Stocks are considered capital assets, and as such they are taxed as capital gains if sold for a profit. The amount of tax owed by an individual investor from the sale of stock depends on a number of factors. This includes the purchase price of the shares, the gross selling price, fees incurred during the sale, the holding period, and the investor's taxable income from all sources during the tax year.
Capital Assets and Long-Term Capital Gains
Under the Internal Revenue Code, stocks, bonds, and other investment property are considered capital assets of the investor. To encourage investors to invest for the long term and not speculate, the Internal Revenue Code offers investors reduced tax rates on long-term capital gains generated from the sale of stock or any capital asset held for investment purposes. Long-term capital gains are gains on from the sale of capital assets held for more than a year. Capital assets held for a year or less are considered short-term capital assets. Gains from the sale of short-term capital assets are taxed at the investor's full ordinary income tax rates - the same rate at which salary and wages are taxed.
Long-Term Capital Gain Rates
Long-term capital gains are currently taxed at one of two rates. For those taxed at a marginal rate of 25 percent or less on ordinary income no tax is owed on long-term capital gains. For those in higher tax brackets, the long-term capital gain rate is 15 percent. Investors may only claim long-term capital gain rates after first offsetting any long-term capital losses and any net short-term capital losses against the aggregate amount of long-term capital gains.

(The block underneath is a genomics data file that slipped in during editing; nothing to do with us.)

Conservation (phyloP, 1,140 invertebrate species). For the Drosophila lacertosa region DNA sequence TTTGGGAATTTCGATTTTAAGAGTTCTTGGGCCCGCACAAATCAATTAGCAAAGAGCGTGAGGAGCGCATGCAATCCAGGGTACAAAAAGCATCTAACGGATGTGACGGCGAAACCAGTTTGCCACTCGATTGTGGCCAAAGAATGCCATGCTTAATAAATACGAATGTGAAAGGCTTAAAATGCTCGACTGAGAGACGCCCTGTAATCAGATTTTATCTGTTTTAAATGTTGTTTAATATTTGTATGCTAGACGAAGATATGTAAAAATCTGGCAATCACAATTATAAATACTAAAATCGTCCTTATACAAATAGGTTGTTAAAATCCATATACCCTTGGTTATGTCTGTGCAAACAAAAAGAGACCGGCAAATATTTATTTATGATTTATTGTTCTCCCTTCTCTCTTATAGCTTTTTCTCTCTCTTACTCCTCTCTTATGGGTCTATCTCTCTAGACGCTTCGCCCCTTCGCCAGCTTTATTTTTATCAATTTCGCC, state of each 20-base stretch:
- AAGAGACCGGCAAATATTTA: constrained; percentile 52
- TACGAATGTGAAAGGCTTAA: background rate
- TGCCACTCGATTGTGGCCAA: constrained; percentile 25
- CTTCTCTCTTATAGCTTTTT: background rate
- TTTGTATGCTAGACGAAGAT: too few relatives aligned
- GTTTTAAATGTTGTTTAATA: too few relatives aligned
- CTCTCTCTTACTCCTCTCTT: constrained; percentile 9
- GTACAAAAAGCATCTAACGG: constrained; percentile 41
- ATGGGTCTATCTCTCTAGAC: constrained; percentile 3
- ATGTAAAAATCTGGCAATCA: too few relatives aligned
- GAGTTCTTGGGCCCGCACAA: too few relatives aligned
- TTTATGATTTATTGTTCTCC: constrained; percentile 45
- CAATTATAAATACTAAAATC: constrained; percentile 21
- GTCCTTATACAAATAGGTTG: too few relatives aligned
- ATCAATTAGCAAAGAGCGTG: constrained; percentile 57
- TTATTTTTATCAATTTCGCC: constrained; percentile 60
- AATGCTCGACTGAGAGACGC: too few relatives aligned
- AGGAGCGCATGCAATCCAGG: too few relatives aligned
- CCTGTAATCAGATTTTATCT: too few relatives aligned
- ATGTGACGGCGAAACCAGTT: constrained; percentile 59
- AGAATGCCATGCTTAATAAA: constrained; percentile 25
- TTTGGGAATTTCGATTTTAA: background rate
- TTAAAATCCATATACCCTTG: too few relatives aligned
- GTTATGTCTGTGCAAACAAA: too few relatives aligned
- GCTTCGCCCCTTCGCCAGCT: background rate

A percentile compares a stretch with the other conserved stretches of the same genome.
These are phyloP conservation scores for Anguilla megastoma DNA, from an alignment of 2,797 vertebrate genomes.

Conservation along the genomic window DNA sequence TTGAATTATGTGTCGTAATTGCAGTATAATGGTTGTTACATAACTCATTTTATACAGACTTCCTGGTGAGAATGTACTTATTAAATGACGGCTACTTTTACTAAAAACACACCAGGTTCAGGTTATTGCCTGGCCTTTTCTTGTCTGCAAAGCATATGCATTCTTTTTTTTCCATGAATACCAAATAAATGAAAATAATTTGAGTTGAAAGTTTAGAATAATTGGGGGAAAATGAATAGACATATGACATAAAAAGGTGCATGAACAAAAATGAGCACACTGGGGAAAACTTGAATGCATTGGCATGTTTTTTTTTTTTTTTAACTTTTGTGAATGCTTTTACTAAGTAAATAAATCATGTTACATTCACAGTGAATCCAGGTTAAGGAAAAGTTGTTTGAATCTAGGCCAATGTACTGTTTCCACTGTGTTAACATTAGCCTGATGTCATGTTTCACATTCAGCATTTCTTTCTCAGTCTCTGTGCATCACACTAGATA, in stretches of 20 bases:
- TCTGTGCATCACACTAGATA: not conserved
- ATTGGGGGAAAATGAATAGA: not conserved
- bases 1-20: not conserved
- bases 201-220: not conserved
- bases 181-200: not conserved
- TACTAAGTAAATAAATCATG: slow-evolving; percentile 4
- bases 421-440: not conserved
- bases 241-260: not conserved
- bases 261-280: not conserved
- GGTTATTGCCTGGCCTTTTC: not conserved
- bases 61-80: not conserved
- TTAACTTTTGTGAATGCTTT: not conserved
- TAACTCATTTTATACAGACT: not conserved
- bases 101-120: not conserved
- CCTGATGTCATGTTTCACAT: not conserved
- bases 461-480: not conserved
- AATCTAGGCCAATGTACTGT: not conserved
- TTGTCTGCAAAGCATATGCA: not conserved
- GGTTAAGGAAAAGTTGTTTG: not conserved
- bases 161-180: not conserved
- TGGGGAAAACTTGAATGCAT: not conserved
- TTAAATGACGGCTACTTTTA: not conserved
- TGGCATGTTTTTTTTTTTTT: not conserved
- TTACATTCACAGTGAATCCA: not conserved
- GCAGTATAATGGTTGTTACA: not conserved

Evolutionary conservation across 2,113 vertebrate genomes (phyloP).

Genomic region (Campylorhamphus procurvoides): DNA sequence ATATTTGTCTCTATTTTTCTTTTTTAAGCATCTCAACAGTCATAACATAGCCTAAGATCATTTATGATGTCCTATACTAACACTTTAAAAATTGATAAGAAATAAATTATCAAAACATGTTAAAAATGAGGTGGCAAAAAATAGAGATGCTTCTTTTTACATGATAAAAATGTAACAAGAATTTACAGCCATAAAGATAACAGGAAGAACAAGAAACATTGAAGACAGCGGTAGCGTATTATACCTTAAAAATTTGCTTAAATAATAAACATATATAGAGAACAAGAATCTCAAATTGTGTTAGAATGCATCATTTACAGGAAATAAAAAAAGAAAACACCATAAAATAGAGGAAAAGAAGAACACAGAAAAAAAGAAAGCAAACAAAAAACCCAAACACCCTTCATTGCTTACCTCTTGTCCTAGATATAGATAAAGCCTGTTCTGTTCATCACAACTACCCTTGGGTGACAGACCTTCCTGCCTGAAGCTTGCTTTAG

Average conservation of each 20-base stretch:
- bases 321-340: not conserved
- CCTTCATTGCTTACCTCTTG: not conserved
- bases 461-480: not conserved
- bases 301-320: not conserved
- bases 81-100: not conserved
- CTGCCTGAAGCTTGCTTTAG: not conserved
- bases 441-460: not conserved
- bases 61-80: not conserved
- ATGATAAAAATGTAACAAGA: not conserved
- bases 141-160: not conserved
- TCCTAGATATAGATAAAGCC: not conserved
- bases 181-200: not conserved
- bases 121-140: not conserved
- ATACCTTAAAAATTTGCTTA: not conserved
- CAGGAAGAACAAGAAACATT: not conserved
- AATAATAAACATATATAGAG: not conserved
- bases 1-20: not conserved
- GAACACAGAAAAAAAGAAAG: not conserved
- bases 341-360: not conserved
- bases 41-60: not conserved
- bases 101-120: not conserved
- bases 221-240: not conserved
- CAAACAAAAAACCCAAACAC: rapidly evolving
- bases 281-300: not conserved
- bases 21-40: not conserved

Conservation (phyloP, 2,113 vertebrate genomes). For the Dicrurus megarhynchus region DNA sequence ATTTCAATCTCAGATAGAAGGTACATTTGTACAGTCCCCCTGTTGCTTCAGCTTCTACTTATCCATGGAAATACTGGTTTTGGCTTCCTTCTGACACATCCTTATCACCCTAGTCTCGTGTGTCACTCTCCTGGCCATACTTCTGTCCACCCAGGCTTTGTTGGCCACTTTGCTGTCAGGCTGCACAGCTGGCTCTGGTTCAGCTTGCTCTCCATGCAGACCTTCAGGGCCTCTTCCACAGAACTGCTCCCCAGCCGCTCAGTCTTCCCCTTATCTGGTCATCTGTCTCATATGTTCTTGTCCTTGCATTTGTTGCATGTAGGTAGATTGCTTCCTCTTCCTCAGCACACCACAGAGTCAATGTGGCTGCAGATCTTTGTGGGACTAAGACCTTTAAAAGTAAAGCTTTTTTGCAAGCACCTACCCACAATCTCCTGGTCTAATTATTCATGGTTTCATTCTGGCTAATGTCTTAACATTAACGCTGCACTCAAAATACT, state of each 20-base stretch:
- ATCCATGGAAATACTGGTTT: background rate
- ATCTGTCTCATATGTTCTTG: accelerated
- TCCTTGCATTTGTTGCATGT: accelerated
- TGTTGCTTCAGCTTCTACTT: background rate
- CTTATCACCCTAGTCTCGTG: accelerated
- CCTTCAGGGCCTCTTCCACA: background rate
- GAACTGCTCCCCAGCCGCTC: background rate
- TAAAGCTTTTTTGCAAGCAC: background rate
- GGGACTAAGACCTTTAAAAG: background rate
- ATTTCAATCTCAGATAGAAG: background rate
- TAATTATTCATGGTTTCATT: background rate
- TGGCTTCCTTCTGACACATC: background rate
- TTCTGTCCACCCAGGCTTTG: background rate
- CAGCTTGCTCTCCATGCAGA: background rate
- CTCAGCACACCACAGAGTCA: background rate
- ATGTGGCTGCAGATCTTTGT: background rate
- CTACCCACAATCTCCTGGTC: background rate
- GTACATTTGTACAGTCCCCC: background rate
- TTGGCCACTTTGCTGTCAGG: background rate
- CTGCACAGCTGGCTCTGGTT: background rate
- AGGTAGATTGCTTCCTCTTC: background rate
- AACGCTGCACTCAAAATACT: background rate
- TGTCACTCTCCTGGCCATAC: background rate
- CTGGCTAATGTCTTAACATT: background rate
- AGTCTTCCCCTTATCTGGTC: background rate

Gains and losses from the sale of stock are not calculated until the stock is constructively sold. Prior to the sale of stock, gains and losses are considered to be unrealized gains. When the investor forgoes the economic risks and rewards of ownership - typically through a sale - the gain or loss is considered realized and is reportable as income. When calculating the gain or loss, subtract the cost basis of the stock, plus any fees incurred when selling the stock, from the gross proceeds received from the sale of the stock. An example of a basis other than the cost of the stock would be when the stock is inherited, in which case the basis would typically be the fair market value at the time of inheritance.
Gains or losses from the sale of stock are reported to the IRS on Schedule D to Form 1040, Capital Gains and Losses. Schedule D requires investors to segregate all sales between short-term and long-term capital gains. For each stock sold during the year, the investor must report a description of the asset sold, the date acquired, the date sold, the gross sales price of the stock, the basis of the stock, an the gain or loss of the stock. Taxpayers then use the Qualified Dividends and Capital Gain Tax Worksheet in the instructions to Form 1040 to calculate the tax due on any long-term capital gains.